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Shake, Rattle and…

Axial Seamount. Image from USGS.

Let’s start by stating the obvious:  being able to predict volcanic eruptions is good.  But not every volcano is going to cause destruction on the scale of Mt. St. Helens or Eyjafjallajokull (say that 3 times fast).  Some volcanoes – like the ones located underneath the sea –can erupt without human beings even noticing.

That’s not to say that these eruptions aren’t destructive.  They can wipe out the surrounding seafloor ecosystems. That’s one reason scientists are interested in trying to predict these undersea eruptions; another reason is that every such eruption can give us more information about the movement of tectonic plates.

While undersea volcanic eruptions can give us valuable data, predicting when they might erupt has traditionally been a bit difficult. So when an undersea volcano known as Axial Seamount became active in the early 2000s, researchers figured they had a great candidate for testing some theories about predicting undersea eruptions.

Axial Seamount is located on the Juan de Fuca Ridge, about 200 miles off the coast of Oregon and Washington State. “It’s a really neat area – a ‘hot spot’ for volcanic activity, like Hawaii, and a place where the tectonic plates are slowly moving apart, so there’s a lot of seismic activity,” says Del Bohnenstiehl, associate professor of marine, earth and atmospheric sciences.  “However, nearly all of the earthquakes are too small to be detected using the existing network of seismic stations on land.”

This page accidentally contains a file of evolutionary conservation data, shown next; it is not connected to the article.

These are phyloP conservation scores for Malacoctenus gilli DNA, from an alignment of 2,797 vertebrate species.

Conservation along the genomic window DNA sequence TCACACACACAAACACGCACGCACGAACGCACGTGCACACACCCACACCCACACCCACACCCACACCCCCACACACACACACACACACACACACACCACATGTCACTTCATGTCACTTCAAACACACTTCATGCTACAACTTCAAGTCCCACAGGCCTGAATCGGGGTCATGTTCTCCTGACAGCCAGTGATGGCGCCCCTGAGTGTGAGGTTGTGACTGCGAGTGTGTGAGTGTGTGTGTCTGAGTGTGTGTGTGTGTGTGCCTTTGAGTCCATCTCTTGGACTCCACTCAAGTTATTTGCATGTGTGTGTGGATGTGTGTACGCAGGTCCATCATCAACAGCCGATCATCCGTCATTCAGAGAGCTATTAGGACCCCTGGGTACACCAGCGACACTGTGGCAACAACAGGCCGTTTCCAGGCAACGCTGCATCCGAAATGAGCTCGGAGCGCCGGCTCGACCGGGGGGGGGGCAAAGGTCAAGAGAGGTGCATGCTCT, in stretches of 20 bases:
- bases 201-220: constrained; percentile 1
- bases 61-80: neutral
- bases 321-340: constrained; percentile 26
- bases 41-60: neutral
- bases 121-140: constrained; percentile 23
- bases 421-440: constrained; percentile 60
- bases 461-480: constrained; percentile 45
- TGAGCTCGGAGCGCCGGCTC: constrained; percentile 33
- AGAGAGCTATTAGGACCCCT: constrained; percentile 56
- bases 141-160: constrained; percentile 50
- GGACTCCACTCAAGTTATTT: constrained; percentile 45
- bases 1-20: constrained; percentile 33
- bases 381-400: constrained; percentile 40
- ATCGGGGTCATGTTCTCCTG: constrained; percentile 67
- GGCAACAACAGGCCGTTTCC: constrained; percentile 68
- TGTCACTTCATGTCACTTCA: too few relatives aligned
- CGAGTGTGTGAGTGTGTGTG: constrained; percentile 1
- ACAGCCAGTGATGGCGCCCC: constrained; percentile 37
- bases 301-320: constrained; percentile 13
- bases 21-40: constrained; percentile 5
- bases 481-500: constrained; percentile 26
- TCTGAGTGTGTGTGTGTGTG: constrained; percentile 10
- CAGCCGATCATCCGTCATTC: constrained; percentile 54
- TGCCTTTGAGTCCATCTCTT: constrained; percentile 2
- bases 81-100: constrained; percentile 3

In 2007, Bohnenstiehl joined a team of researchers from Oregon State and NOAA to monitor the Axial Seamount volcano. They created undersea seismometers by attaching hydrophones (which measure underwater sound waves) to metal plates and placing them on the volcano’s surface.  They also utilized bottom pressure recorders, which measure the displacement of the earth on a volcano. Then they waited.

Four years later, they recorded an eruption. And more importantly, they had data that showed a regular, measurable increase in seismic activity leading up to the eruption – a key to predicting volcanic behavior.

“Seismic activity increased in the years leading up to the eruption, but right before it began we saw a really sharp seismic increase,” Bohnenstiehl says. “There was a two-to-three hour window between this increase and the start of the eruption, which means that using real-time seismic data could give researchers enough lead time before an eruption to be able to gather valuable data about these events.”

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